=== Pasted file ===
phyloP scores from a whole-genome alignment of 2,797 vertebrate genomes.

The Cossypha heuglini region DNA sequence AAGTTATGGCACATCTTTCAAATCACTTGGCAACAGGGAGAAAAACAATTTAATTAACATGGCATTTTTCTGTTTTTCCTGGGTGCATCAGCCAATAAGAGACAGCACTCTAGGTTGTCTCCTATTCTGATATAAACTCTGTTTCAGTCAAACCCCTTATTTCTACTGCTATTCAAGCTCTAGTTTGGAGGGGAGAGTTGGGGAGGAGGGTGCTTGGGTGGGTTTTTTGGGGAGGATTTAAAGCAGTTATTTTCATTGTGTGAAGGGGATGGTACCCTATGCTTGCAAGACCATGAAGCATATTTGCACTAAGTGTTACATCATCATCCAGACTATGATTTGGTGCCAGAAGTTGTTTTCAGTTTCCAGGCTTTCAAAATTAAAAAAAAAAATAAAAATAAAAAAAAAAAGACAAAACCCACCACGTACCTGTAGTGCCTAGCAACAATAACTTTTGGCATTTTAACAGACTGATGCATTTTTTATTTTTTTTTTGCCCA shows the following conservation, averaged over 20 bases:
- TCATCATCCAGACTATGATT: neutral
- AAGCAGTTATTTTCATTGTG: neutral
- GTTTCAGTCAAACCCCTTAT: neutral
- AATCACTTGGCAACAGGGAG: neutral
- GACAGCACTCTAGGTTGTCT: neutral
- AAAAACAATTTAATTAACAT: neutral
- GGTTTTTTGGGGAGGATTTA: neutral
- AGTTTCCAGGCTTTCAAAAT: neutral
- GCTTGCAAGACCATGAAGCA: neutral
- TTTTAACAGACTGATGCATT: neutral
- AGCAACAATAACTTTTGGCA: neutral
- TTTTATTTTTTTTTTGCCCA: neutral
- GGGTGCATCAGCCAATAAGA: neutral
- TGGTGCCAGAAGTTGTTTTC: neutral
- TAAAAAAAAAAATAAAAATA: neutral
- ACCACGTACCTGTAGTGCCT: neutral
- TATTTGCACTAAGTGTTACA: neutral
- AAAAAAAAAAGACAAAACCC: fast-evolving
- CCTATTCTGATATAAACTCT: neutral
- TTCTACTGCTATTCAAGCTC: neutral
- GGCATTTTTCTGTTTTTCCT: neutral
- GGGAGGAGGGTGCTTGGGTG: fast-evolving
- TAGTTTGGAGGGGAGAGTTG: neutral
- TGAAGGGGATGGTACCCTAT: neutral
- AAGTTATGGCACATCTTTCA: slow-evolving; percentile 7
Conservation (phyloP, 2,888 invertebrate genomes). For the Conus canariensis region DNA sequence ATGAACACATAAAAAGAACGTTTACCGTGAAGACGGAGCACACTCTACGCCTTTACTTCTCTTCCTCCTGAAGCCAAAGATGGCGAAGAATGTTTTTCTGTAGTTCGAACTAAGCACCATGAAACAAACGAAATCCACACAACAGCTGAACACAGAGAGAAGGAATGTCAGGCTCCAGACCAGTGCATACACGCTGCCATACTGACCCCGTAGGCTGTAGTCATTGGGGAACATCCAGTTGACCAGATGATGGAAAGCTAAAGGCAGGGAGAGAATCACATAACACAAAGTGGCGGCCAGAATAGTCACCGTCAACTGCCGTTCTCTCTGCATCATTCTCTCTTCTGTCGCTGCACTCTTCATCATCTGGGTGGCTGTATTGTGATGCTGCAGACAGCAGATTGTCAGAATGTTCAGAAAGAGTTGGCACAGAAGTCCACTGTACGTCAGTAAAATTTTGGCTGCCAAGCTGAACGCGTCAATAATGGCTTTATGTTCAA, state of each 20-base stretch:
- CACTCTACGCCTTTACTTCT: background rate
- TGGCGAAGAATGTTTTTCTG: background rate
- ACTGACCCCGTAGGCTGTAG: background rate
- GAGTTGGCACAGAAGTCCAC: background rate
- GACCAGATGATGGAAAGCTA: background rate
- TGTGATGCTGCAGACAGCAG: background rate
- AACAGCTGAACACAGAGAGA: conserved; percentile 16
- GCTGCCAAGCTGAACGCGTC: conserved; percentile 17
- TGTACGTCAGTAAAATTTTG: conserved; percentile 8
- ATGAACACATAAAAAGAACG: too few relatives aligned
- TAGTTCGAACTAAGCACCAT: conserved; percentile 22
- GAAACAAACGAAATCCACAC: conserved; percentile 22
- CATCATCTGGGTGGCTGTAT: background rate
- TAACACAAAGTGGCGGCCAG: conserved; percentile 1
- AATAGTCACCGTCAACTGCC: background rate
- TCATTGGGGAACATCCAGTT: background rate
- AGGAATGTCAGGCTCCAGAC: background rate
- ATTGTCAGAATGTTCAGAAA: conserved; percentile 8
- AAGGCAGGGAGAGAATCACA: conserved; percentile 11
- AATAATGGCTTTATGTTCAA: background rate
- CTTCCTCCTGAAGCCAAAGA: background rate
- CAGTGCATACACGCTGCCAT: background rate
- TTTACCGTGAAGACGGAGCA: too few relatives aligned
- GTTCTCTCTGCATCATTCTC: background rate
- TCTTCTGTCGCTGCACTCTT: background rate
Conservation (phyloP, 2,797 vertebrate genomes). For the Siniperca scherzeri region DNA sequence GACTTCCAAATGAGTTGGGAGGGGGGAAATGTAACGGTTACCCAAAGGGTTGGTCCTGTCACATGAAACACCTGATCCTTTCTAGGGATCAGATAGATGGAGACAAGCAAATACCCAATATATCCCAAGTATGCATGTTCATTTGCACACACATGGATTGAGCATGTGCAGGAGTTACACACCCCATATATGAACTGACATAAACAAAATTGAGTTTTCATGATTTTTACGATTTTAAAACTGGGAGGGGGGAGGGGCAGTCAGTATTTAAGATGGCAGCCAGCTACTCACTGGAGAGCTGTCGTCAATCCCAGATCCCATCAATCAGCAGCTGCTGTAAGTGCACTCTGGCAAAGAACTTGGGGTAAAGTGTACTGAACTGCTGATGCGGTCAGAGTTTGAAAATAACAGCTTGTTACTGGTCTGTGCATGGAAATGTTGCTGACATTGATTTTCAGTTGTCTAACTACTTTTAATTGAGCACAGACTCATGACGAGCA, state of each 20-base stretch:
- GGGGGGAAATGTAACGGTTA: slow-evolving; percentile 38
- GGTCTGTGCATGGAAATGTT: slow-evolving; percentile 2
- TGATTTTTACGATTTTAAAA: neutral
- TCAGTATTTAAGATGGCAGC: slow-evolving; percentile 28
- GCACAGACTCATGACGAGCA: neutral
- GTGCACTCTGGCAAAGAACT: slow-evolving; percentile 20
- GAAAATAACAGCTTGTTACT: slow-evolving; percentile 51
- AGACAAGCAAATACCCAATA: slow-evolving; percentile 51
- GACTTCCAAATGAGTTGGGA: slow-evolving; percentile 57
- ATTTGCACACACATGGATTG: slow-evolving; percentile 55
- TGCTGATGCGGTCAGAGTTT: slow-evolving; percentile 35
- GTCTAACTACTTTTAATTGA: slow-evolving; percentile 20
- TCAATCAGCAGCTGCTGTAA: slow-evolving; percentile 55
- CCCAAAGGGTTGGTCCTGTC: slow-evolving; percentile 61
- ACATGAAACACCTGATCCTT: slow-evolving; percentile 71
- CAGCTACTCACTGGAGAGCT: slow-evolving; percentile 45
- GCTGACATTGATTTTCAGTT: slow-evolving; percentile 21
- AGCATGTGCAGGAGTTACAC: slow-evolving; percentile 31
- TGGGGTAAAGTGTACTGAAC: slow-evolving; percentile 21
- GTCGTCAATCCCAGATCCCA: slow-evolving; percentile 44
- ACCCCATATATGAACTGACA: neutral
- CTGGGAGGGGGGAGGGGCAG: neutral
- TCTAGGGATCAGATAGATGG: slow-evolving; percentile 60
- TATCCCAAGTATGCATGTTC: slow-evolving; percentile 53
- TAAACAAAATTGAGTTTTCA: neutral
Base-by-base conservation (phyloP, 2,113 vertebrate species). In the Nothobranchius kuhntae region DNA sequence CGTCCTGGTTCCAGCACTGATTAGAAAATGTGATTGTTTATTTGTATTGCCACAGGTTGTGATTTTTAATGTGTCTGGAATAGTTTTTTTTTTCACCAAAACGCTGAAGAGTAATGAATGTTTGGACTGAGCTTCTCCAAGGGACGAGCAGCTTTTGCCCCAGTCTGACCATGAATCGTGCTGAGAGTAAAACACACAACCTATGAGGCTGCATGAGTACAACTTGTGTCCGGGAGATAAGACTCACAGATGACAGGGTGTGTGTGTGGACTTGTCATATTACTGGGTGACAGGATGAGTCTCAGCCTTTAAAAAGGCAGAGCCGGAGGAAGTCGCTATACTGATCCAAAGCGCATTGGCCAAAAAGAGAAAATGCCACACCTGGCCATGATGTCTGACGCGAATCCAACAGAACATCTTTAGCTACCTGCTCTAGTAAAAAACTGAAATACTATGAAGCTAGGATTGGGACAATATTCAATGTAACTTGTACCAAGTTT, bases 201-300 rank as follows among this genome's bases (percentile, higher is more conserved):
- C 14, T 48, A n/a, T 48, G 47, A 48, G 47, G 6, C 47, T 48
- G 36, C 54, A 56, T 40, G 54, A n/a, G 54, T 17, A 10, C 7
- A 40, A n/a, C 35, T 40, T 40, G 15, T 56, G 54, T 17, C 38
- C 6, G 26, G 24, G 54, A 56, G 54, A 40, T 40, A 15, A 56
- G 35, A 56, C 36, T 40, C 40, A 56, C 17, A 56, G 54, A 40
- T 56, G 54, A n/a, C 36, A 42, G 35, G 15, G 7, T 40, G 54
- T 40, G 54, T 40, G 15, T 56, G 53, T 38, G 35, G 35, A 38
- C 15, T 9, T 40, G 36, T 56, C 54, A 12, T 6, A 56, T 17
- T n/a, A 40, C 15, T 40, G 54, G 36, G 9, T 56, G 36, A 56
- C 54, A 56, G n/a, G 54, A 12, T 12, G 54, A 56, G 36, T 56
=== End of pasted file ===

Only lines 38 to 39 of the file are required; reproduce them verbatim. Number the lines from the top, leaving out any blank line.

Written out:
- ATGAACACATAAAAAGAACG: too few relatives aligned
- TAGTTCGAACTAAGCACCAT: conserved; percentile 22